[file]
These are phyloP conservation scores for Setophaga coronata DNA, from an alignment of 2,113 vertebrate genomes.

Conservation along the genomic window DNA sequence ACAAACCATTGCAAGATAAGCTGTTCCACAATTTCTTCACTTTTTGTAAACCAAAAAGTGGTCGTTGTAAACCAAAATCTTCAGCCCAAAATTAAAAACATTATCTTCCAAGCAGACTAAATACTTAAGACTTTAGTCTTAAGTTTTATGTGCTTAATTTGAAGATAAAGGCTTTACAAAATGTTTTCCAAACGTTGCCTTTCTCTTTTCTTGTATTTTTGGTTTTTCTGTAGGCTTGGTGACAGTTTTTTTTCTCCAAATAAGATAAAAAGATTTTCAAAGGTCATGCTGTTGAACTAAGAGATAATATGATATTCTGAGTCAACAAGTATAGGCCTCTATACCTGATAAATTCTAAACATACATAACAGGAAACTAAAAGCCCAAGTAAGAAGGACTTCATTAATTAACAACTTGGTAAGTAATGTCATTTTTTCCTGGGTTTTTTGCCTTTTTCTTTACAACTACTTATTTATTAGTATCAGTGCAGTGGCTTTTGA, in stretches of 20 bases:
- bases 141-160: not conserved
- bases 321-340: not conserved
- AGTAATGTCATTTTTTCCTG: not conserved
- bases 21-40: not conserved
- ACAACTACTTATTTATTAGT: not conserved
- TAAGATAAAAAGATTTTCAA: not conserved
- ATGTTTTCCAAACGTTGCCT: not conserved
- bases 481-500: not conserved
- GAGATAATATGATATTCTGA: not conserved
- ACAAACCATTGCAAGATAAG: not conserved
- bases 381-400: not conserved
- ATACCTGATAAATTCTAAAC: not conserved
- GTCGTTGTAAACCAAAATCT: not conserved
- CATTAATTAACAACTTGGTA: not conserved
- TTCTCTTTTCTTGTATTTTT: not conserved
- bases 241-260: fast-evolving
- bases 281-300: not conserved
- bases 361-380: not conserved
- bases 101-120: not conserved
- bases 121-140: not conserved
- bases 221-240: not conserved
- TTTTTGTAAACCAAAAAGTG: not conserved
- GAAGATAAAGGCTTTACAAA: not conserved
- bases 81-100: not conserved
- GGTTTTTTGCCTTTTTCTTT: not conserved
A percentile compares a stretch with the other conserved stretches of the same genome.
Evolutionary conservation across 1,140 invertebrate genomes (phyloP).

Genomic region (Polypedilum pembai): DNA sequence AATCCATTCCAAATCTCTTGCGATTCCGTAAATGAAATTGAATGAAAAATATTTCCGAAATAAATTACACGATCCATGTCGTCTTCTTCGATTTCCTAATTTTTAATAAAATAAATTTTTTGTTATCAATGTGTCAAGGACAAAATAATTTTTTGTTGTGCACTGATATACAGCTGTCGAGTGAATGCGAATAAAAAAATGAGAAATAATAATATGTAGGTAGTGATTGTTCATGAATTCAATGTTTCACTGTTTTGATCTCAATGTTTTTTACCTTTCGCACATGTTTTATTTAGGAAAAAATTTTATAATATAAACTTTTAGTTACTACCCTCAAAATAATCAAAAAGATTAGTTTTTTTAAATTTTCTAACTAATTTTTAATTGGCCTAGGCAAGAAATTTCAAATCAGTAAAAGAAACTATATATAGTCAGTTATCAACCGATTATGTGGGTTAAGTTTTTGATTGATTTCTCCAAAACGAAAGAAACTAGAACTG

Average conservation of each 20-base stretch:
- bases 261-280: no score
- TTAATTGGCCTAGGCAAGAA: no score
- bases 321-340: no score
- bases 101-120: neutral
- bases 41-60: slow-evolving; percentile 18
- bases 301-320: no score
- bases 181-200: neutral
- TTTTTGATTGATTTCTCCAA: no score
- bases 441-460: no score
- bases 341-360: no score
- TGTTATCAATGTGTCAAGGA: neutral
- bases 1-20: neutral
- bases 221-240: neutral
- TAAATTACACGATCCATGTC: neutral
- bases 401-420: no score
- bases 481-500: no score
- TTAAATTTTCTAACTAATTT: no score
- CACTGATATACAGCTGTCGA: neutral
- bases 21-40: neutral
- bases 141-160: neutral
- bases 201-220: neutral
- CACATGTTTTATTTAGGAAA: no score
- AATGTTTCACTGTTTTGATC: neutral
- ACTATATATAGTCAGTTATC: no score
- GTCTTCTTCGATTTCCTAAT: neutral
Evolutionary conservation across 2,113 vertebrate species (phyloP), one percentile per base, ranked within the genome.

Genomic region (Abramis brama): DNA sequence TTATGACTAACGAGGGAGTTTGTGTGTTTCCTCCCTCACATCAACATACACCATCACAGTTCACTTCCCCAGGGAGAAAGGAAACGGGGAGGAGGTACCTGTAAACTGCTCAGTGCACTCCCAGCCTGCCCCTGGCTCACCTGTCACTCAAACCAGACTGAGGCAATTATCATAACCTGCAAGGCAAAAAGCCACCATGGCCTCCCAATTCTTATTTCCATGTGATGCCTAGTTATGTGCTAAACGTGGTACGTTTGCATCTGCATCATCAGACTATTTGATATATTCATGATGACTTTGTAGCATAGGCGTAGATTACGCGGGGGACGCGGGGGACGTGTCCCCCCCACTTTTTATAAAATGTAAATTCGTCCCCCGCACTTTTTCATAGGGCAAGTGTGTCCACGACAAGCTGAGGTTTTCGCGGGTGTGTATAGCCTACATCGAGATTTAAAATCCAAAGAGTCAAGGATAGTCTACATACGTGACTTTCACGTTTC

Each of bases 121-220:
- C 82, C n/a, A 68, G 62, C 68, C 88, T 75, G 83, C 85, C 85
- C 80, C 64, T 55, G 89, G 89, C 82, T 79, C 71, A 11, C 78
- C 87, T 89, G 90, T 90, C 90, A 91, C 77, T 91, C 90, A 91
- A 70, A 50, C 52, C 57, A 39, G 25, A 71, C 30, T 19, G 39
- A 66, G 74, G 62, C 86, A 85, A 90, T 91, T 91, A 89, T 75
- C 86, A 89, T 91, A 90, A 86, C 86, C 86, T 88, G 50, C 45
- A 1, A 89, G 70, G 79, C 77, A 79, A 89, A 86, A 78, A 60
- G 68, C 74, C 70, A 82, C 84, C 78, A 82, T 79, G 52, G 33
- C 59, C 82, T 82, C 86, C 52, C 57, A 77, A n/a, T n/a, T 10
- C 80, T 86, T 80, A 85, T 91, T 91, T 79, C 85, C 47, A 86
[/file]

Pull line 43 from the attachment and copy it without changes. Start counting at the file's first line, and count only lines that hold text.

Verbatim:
- bases 1-20: neutral